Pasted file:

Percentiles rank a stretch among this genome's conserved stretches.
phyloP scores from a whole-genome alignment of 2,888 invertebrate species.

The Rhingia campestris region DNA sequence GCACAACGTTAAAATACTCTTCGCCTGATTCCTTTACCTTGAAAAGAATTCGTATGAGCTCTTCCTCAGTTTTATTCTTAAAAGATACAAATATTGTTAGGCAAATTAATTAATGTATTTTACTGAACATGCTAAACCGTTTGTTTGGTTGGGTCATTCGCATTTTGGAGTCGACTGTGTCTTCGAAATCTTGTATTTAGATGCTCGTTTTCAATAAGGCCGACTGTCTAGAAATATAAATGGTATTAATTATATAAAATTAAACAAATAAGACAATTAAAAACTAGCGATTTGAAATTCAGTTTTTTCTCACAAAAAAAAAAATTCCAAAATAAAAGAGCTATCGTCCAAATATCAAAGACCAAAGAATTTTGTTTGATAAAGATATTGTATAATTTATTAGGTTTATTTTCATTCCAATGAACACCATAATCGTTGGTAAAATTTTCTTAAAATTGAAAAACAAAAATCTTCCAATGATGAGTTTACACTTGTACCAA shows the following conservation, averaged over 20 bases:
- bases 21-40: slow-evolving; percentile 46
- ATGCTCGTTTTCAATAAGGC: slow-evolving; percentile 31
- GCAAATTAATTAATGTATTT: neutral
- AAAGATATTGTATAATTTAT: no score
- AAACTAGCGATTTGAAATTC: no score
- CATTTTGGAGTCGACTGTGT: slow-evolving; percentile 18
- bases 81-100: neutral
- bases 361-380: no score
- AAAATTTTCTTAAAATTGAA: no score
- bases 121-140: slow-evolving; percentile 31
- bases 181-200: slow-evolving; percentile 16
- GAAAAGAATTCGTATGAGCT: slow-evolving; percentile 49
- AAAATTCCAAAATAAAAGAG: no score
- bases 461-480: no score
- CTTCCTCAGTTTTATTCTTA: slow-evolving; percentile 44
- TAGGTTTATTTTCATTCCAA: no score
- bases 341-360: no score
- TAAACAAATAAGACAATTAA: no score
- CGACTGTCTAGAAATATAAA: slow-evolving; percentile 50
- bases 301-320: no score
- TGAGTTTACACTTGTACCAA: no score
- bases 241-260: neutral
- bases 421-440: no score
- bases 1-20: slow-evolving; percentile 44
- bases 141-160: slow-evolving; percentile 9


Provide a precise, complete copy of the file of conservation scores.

Percentiles rank a stretch among this genome's conserved stretches.
phyloP scores from a whole-genome alignment of 2,888 invertebrate species.

The Rhingia campestris region DNA sequence GCACAACGTTAAAATACTCTTCGCCTGATTCCTTTACCTTGAAAAGAATTCGTATGAGCTCTTCCTCAGTTTTATTCTTAAAAGATACAAATATTGTTAGGCAAATTAATTAATGTATTTTACTGAACATGCTAAACCGTTTGTTTGGTTGGGTCATTCGCATTTTGGAGTCGACTGTGTCTTCGAAATCTTGTATTTAGATGCTCGTTTTCAATAAGGCCGACTGTCTAGAAATATAAATGGTATTAATTATATAAAATTAAACAAATAAGACAATTAAAAACTAGCGATTTGAAATTCAGTTTTTTCTCACAAAAAAAAAAATTCCAAAATAAAAGAGCTATCGTCCAAATATCAAAGACCAAAGAATTTTGTTTGATAAAGATATTGTATAATTTATTAGGTTTATTTTCATTCCAATGAACACCATAATCGTTGGTAAAATTTTCTTAAAATTGAAAAACAAAAATCTTCCAATGATGAGTTTACACTTGTACCAA shows the following conservation, averaged over 20 bases:
- bases 21-40: slow-evolving; percentile 46
- ATGCTCGTTTTCAATAAGGC: slow-evolving; percentile 31
- GCAAATTAATTAATGTATTT: neutral
- AAAGATATTGTATAATTTAT: no score
- AAACTAGCGATTTGAAATTC: no score
- CATTTTGGAGTCGACTGTGT: slow-evolving; percentile 18
- bases 81-100: neutral
- bases 361-380: no score
- AAAATTTTCTTAAAATTGAA: no score
- bases 121-140: slow-evolving; percentile 31
- bases 181-200: slow-evolving; percentile 16
- GAAAAGAATTCGTATGAGCT: slow-evolving; percentile 49
- AAAATTCCAAAATAAAAGAG: no score
- bases 461-480: no score
- CTTCCTCAGTTTTATTCTTA: slow-evolving; percentile 44
- TAGGTTTATTTTCATTCCAA: no score
- bases 341-360: no score
- TAAACAAATAAGACAATTAA: no score
- CGACTGTCTAGAAATATAAA: slow-evolving; percentile 50
- bases 301-320: no score
- TGAGTTTACACTTGTACCAA: no score
- bases 241-260: neutral
- bases 421-440: no score
- bases 1-20: slow-evolving; percentile 44
- bases 141-160: slow-evolving; percentile 9